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Sunday, March 15, 2015

Back to the Lighthouse: Thoughts on Bioshock Infinite after putting it down for a whole year.

There was a time I threatened to make Infinite my 2013 game of the year. I should have made a similar threat for 2014, but to be honest... nothing jumped out at me and the heavy hitters ultimately broke even. Inquisition was two good halves of one great game as the open world devoured half of it's story. Beyond Earth is at least one comprehensive expansion pack away from being anything special. And Dark Souls 2, while being a damn fine game in of itself sits in it's predecessor's shadow a bit too much; though it's subtle tweaks to the death formula and it's central town were wonderful.

Wait... what were we talking about?


I love Infinite. Too much, honestly. As I said before, I tried to give it my goty when no one else would. After the initial influx of perfect review scores the tide turned sharply. I wanted to link to the IGN review, but they walked it back to a 9.4. It was a 10 two years ago. That's how swift and angry the backlash was. People were furious. But when aren't gamers furious? After a couple weeks Infinite's place in history was set, cooled by months and months of contrarian cynicism. Do I sound bitter? I should. I'm insanely bitter.

I wanted to write an article that was confident. Something so sure of the game's merits that I wouldn't be bothered by the fact that this was the game people decided to complain about finding loot and food in trash cans. I believed Infinite became a symbolic target for things critics had tired of. My article kept devolving into mini tirades. I was jumping into the cheap seats and throwing punches.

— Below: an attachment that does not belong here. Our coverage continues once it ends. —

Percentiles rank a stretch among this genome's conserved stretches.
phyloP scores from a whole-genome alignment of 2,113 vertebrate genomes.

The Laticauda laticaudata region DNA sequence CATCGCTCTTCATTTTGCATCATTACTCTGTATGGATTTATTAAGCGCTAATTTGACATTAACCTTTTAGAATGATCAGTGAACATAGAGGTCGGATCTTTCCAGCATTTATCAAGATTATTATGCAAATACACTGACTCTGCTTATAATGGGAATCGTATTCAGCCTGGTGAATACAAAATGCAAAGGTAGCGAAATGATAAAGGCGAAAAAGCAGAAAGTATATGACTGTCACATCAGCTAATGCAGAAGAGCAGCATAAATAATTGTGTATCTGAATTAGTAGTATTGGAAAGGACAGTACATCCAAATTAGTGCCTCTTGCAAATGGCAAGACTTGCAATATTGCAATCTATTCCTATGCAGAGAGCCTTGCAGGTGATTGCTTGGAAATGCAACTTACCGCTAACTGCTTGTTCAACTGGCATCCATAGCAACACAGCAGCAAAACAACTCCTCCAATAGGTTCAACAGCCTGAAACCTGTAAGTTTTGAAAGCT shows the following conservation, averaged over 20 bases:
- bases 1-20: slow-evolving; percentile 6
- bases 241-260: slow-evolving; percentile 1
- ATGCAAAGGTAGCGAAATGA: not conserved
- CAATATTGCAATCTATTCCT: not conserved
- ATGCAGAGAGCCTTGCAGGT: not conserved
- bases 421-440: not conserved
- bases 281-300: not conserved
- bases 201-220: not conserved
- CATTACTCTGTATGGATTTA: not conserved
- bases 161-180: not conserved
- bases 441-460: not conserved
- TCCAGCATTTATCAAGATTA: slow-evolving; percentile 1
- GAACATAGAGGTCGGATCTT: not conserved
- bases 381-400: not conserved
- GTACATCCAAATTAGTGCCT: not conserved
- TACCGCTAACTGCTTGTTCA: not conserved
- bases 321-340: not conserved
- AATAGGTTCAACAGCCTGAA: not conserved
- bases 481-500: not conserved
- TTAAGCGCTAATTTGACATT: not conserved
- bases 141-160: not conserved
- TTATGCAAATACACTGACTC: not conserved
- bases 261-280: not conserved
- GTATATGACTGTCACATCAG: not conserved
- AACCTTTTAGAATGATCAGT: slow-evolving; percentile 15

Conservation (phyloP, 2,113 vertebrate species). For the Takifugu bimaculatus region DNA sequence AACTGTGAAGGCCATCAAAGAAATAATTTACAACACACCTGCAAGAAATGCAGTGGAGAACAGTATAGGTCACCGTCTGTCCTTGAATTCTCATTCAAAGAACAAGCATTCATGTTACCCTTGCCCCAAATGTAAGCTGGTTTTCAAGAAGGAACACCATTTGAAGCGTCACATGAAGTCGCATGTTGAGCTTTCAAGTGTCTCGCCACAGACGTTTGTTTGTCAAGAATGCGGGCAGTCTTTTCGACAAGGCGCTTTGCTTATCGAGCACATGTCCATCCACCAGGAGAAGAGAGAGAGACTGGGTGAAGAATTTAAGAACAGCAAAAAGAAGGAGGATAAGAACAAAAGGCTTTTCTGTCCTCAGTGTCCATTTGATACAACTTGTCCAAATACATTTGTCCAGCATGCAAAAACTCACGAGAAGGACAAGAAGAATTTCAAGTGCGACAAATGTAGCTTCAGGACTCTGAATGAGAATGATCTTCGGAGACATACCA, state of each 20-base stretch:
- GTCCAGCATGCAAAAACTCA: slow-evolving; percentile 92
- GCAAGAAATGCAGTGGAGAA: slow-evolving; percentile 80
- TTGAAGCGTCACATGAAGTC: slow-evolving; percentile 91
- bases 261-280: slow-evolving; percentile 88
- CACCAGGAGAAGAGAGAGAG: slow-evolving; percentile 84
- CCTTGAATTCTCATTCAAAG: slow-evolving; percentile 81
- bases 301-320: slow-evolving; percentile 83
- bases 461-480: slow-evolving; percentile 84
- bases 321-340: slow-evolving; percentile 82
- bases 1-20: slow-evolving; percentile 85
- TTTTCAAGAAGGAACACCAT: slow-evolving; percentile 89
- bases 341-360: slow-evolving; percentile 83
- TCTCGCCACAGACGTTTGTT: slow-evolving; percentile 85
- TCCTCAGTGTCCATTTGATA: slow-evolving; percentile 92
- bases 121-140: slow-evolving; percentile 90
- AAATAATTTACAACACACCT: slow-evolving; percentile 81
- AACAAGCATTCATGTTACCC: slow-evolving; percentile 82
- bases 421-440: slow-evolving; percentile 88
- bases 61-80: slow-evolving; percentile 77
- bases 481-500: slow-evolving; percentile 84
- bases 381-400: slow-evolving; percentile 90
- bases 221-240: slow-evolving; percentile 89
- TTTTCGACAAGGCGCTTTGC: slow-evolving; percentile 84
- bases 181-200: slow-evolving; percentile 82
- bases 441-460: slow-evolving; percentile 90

Now that I've booted it all up again and enjoying it all again, I find myself picking at the old wounds.

Like how vigors felt tacked on to most folks. People thought they weren't integrated into the story enough. They were brand new! The story of vigors was the story of plasmids because they were literally the same thing stolen from Rapture. People didn't have time to get all tumory yet. And Colombia's implementation of shock jokeywas a hell of lot more sensible then what Rapture ever made of it.

But I concede the game has flaws. Many, in fact. But all sins are forgiven in my eyes because it manages to be so convincingly weird. With the right story and characters you can go anywhere and do anything. Even kill sky racists while traveling through time and space.  I especially love how well it treats faith. Not just zealotry. I believed the Colombians believe in Comstock. Their murmured prayers, the way they policed their friends, and their stunning monuments. The flooded church where Booker's rocket lands and the choral version of "will the circle be unbroken" gave me the closest thing to a religious experience a piece of entertainment ever will. No other game has captured the beauty and the horror of blind faith so powerfully.  Oh... I just got the symbolism of the blind baptizing priest. Christ, that took me long enough didn't it?

But one thing that bothered me the most was the twist surrounding Booker's identity.


As if ya'll don't even know.

I thought they cheated. Using a different voice actor, a cheap poly involving the Lutece field artificially aging Comstock, a general lack of evidence and foreshadowing. But I was wrong. It's actaully much better put together than the whole Atlas/Fontaine twist. If I was really paying attention the first time I could have figured it out!

For one, in the beginning Comstock knew everything about Booker. He knew about the mark on his hand, he knew he served at wounded knee, he knew about his daughter.

Two, at the hall of heroes it claims Comstock did everything Booker did at wounded knee. Comstock even brought Booker's old commander, Slate, along to Colombia.

Three, aside from the running theme of baptism and remaking ones' self you hear about in all of Comstock's audio logs; they totally set up the concept of the exact same person being two different people in different worlds. How?

Come on, Redbubble. This shirt's been in "manufacturing" for 5 days!!!"

It was all there... I'm so proud of you Bioshock! You know, Fitzroy's lack of evolution notwithstanding. But rendering your entire trip to Finkton with a hole in the universe was actually devastatingly cheap, for the record.

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